Fight Against Trans Fats

By
Published: December 16, 2013

In 1957, a fledgling nutrition scientist at the University of Illinois persuaded a hospital to give him samples of arteries from patients who had died of heart attacks.

Fred Kummerow in 1953.

When he analyzed them, he made a startling discovery. Not surprisingly, the diseased arteries were filled with fat — but it was a specific kind of fat. The artificial fatty acids called trans fats, which come from the hydrogen-treated oils used in processed foods like margarine, had crowded out other types of fatty acids.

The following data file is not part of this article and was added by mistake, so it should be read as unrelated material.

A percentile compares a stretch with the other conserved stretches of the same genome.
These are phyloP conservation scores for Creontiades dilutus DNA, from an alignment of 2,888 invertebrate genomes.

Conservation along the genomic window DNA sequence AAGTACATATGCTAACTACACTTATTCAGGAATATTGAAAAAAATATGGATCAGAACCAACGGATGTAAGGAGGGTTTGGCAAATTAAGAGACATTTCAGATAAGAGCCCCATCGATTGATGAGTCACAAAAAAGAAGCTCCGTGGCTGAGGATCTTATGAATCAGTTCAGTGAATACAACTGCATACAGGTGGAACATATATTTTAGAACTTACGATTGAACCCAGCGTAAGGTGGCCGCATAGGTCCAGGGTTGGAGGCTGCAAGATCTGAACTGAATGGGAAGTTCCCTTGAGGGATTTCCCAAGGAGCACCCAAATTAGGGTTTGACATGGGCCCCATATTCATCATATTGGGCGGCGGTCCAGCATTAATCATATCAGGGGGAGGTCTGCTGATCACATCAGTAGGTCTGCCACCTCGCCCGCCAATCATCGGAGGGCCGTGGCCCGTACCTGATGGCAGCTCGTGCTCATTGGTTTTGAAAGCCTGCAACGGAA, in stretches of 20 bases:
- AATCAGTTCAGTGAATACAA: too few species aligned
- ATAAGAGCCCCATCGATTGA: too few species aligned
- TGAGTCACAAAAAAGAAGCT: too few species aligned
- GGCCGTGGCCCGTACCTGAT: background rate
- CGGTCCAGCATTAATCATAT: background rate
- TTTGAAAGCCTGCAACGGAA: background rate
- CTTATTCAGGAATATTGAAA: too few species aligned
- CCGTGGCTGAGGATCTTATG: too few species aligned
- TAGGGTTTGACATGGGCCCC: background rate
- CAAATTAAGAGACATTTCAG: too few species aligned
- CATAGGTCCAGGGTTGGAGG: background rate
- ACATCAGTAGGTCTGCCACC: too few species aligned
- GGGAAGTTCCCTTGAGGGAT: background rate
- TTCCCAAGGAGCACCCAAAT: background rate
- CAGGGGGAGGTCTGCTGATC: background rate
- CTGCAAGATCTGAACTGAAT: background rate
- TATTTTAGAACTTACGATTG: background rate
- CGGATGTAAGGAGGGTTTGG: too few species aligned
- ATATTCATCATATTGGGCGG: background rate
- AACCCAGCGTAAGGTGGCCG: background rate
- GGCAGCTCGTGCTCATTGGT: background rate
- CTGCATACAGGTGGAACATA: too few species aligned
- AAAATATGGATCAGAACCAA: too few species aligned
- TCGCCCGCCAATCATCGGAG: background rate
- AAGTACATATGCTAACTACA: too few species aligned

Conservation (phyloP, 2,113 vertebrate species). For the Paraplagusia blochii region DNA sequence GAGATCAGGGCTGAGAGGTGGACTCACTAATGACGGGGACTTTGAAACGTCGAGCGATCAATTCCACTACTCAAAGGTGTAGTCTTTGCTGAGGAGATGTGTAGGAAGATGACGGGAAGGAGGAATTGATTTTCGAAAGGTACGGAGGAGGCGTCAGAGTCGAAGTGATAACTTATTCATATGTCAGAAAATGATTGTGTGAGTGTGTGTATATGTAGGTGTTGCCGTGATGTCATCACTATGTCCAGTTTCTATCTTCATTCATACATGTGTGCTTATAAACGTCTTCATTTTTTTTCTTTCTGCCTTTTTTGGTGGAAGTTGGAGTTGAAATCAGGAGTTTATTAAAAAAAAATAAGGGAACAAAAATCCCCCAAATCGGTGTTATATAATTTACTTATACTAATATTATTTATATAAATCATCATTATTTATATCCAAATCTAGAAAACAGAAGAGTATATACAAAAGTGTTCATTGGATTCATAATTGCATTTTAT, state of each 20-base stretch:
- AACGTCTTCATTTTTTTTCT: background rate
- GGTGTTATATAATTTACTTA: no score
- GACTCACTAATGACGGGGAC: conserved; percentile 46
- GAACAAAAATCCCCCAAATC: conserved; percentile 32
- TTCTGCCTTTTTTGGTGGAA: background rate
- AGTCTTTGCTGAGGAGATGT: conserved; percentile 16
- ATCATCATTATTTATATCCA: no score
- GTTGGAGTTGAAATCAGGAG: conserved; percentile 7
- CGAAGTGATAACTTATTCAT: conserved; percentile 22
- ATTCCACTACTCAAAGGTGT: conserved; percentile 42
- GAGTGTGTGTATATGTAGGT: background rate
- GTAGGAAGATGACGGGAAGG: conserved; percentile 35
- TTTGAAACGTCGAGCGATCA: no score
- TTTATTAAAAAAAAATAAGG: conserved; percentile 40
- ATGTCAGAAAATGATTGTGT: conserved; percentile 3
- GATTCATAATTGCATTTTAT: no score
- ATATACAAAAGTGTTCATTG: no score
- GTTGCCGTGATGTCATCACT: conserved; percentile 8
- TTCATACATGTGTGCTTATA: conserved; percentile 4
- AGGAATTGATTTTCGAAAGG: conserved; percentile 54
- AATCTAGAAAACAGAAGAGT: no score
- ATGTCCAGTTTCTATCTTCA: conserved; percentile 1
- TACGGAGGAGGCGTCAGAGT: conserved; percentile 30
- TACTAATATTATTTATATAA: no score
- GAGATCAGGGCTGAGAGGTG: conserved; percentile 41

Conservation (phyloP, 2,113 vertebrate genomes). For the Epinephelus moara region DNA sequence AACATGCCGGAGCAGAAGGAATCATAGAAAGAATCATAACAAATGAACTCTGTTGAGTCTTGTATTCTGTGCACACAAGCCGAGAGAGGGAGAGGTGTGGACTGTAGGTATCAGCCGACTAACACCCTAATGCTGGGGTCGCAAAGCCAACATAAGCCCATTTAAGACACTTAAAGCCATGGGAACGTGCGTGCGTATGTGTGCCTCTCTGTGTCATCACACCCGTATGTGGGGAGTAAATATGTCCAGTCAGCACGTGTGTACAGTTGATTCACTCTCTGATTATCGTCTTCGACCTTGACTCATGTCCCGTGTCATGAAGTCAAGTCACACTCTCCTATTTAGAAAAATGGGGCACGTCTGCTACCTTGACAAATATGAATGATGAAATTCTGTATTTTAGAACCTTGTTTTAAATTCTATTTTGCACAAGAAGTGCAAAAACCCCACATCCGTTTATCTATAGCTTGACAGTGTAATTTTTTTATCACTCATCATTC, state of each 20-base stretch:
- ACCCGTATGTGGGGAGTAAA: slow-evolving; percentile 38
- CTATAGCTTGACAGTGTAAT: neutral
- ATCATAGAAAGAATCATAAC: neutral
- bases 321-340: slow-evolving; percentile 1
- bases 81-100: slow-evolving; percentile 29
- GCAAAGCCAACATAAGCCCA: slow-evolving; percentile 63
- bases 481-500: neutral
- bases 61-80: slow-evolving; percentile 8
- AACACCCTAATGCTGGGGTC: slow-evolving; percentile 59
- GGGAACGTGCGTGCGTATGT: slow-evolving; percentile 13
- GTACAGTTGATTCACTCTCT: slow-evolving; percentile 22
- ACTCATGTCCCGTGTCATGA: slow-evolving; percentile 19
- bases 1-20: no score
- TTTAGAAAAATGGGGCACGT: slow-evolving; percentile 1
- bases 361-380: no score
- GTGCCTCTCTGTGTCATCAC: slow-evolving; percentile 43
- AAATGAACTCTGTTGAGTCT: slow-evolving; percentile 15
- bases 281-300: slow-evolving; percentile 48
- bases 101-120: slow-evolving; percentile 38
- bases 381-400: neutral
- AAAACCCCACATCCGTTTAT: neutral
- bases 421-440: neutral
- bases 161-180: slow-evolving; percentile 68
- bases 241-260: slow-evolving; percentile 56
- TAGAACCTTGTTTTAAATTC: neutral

The scientist, Fred Kummerow, followed up with a study that found troubling amounts of artery-clogging plaque in pigs given a diet heavy in artificial fats. He became a pioneer of trans-fat research, one of the first scientists to assert a link between heart disease and processed foods.

It would be more than three decades before those findings were widely accepted — and five decades before the Food and Drug Administration decided that trans fats should be eliminated from the food supply, as it proposed in a rule issued last month.

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